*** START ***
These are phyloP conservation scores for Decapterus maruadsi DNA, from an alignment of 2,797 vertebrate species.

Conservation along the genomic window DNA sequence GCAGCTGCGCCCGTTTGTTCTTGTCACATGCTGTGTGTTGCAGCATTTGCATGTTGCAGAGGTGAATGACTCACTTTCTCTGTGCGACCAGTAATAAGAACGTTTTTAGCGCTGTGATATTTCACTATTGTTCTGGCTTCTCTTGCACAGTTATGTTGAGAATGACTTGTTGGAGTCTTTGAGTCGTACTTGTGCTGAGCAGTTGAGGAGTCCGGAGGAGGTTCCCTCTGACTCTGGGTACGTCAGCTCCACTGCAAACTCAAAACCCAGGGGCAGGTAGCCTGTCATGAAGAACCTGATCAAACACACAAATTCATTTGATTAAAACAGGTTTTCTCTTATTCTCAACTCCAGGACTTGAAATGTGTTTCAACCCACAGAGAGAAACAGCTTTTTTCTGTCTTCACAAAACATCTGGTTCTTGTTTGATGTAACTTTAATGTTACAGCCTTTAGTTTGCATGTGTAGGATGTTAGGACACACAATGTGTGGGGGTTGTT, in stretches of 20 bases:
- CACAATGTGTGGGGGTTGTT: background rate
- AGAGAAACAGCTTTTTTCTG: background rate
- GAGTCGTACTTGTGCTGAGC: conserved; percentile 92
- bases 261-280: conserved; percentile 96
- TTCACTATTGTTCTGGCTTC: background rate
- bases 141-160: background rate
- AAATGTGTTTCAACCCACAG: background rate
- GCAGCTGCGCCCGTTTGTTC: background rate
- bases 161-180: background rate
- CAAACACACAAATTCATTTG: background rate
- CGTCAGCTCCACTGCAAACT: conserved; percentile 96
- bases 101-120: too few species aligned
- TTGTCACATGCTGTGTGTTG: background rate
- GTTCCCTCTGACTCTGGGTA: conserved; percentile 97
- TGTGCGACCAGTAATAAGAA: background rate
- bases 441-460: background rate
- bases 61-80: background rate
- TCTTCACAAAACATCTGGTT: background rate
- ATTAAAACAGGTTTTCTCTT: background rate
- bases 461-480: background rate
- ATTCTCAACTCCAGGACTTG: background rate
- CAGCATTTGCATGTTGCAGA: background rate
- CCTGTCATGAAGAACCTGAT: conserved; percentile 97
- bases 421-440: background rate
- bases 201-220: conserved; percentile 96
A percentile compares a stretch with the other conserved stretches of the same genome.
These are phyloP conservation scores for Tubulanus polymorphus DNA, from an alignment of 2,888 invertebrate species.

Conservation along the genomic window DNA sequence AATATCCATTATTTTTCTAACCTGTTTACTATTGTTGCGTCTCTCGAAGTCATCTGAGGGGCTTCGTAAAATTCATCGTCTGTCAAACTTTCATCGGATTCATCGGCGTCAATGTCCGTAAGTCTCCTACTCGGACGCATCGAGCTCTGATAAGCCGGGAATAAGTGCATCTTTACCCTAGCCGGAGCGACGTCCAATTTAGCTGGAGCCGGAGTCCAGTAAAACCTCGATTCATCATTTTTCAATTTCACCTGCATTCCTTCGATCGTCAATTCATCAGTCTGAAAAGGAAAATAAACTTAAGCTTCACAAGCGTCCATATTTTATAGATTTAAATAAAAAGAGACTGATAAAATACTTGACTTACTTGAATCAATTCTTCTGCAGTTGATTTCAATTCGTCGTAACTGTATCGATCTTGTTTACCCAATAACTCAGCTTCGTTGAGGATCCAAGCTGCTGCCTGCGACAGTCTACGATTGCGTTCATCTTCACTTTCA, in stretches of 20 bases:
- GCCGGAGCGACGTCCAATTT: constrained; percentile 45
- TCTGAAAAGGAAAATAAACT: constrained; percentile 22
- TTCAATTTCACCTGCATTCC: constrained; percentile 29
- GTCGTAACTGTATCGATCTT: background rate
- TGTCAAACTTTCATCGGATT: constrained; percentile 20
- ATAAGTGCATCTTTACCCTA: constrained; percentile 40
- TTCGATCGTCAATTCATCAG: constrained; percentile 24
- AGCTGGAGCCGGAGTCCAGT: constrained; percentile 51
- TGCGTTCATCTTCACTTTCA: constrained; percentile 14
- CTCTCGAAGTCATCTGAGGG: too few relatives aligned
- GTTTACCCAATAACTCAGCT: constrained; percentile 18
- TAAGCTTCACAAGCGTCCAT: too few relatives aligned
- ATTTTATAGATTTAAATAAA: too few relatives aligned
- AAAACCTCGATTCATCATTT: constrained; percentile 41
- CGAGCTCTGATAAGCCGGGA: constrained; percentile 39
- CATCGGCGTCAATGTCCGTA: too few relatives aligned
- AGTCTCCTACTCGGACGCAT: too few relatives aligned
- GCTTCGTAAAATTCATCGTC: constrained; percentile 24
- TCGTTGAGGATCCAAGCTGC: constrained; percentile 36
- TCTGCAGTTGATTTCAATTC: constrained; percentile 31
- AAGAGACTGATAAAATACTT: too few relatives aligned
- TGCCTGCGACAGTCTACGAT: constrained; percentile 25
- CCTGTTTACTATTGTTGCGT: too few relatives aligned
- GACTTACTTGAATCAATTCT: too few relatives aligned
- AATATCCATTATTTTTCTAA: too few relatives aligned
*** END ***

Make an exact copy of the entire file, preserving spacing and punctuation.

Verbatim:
These are phyloP conservation scores for Decapterus maruadsi DNA, from an alignment of 2,797 vertebrate species.

Conservation along the genomic window DNA sequence GCAGCTGCGCCCGTTTGTTCTTGTCACATGCTGTGTGTTGCAGCATTTGCATGTTGCAGAGGTGAATGACTCACTTTCTCTGTGCGACCAGTAATAAGAACGTTTTTAGCGCTGTGATATTTCACTATTGTTCTGGCTTCTCTTGCACAGTTATGTTGAGAATGACTTGTTGGAGTCTTTGAGTCGTACTTGTGCTGAGCAGTTGAGGAGTCCGGAGGAGGTTCCCTCTGACTCTGGGTACGTCAGCTCCACTGCAAACTCAAAACCCAGGGGCAGGTAGCCTGTCATGAAGAACCTGATCAAACACACAAATTCATTTGATTAAAACAGGTTTTCTCTTATTCTCAACTCCAGGACTTGAAATGTGTTTCAACCCACAGAGAGAAACAGCTTTTTTCTGTCTTCACAAAACATCTGGTTCTTGTTTGATGTAACTTTAATGTTACAGCCTTTAGTTTGCATGTGTAGGATGTTAGGACACACAATGTGTGGGGGTTGTT, in stretches of 20 bases:
- CACAATGTGTGGGGGTTGTT: background rate
- AGAGAAACAGCTTTTTTCTG: background rate
- GAGTCGTACTTGTGCTGAGC: conserved; percentile 92
- bases 261-280: conserved; percentile 96
- TTCACTATTGTTCTGGCTTC: background rate
- bases 141-160: background rate
- AAATGTGTTTCAACCCACAG: background rate
- GCAGCTGCGCCCGTTTGTTC: background rate
- bases 161-180: background rate
- CAAACACACAAATTCATTTG: background rate
- CGTCAGCTCCACTGCAAACT: conserved; percentile 96
- bases 101-120: too few species aligned
- TTGTCACATGCTGTGTGTTG: background rate
- GTTCCCTCTGACTCTGGGTA: conserved; percentile 97
- TGTGCGACCAGTAATAAGAA: background rate
- bases 441-460: background rate
- bases 61-80: background rate
- TCTTCACAAAACATCTGGTT: background rate
- ATTAAAACAGGTTTTCTCTT: background rate
- bases 461-480: background rate
- ATTCTCAACTCCAGGACTTG: background rate
- CAGCATTTGCATGTTGCAGA: background rate
- CCTGTCATGAAGAACCTGAT: conserved; percentile 97
- bases 421-440: background rate
- bases 201-220: conserved; percentile 96
A percentile compares a stretch with the other conserved stretches of the same genome.
These are phyloP conservation scores for Tubulanus polymorphus DNA, from an alignment of 2,888 invertebrate species.

Conservation along the genomic window DNA sequence AATATCCATTATTTTTCTAACCTGTTTACTATTGTTGCGTCTCTCGAAGTCATCTGAGGGGCTTCGTAAAATTCATCGTCTGTCAAACTTTCATCGGATTCATCGGCGTCAATGTCCGTAAGTCTCCTACTCGGACGCATCGAGCTCTGATAAGCCGGGAATAAGTGCATCTTTACCCTAGCCGGAGCGACGTCCAATTTAGCTGGAGCCGGAGTCCAGTAAAACCTCGATTCATCATTTTTCAATTTCACCTGCATTCCTTCGATCGTCAATTCATCAGTCTGAAAAGGAAAATAAACTTAAGCTTCACAAGCGTCCATATTTTATAGATTTAAATAAAAAGAGACTGATAAAATACTTGACTTACTTGAATCAATTCTTCTGCAGTTGATTTCAATTCGTCGTAACTGTATCGATCTTGTTTACCCAATAACTCAGCTTCGTTGAGGATCCAAGCTGCTGCCTGCGACAGTCTACGATTGCGTTCATCTTCACTTTCA, in stretches of 20 bases:
- GCCGGAGCGACGTCCAATTT: constrained; percentile 45
- TCTGAAAAGGAAAATAAACT: constrained; percentile 22
- TTCAATTTCACCTGCATTCC: constrained; percentile 29
- GTCGTAACTGTATCGATCTT: background rate
- TGTCAAACTTTCATCGGATT: constrained; percentile 20
- ATAAGTGCATCTTTACCCTA: constrained; percentile 40
- TTCGATCGTCAATTCATCAG: constrained; percentile 24
- AGCTGGAGCCGGAGTCCAGT: constrained; percentile 51
- TGCGTTCATCTTCACTTTCA: constrained; percentile 14
- CTCTCGAAGTCATCTGAGGG: too few relatives aligned
- GTTTACCCAATAACTCAGCT: constrained; percentile 18
- TAAGCTTCACAAGCGTCCAT: too few relatives aligned
- ATTTTATAGATTTAAATAAA: too few relatives aligned
- AAAACCTCGATTCATCATTT: constrained; percentile 41
- CGAGCTCTGATAAGCCGGGA: constrained; percentile 39
- CATCGGCGTCAATGTCCGTA: too few relatives aligned
- AGTCTCCTACTCGGACGCAT: too few relatives aligned
- GCTTCGTAAAATTCATCGTC: constrained; percentile 24
- TCGTTGAGGATCCAAGCTGC: constrained; percentile 36
- TCTGCAGTTGATTTCAATTC: constrained; percentile 31
- AAGAGACTGATAAAATACTT: too few relatives aligned
- TGCCTGCGACAGTCTACGAT: constrained; percentile 25
- CCTGTTTACTATTGTTGCGT: too few relatives aligned
- GACTTACTTGAATCAATTCT: too few relatives aligned
- AATATCCATTATTTTTCTAA: too few relatives aligned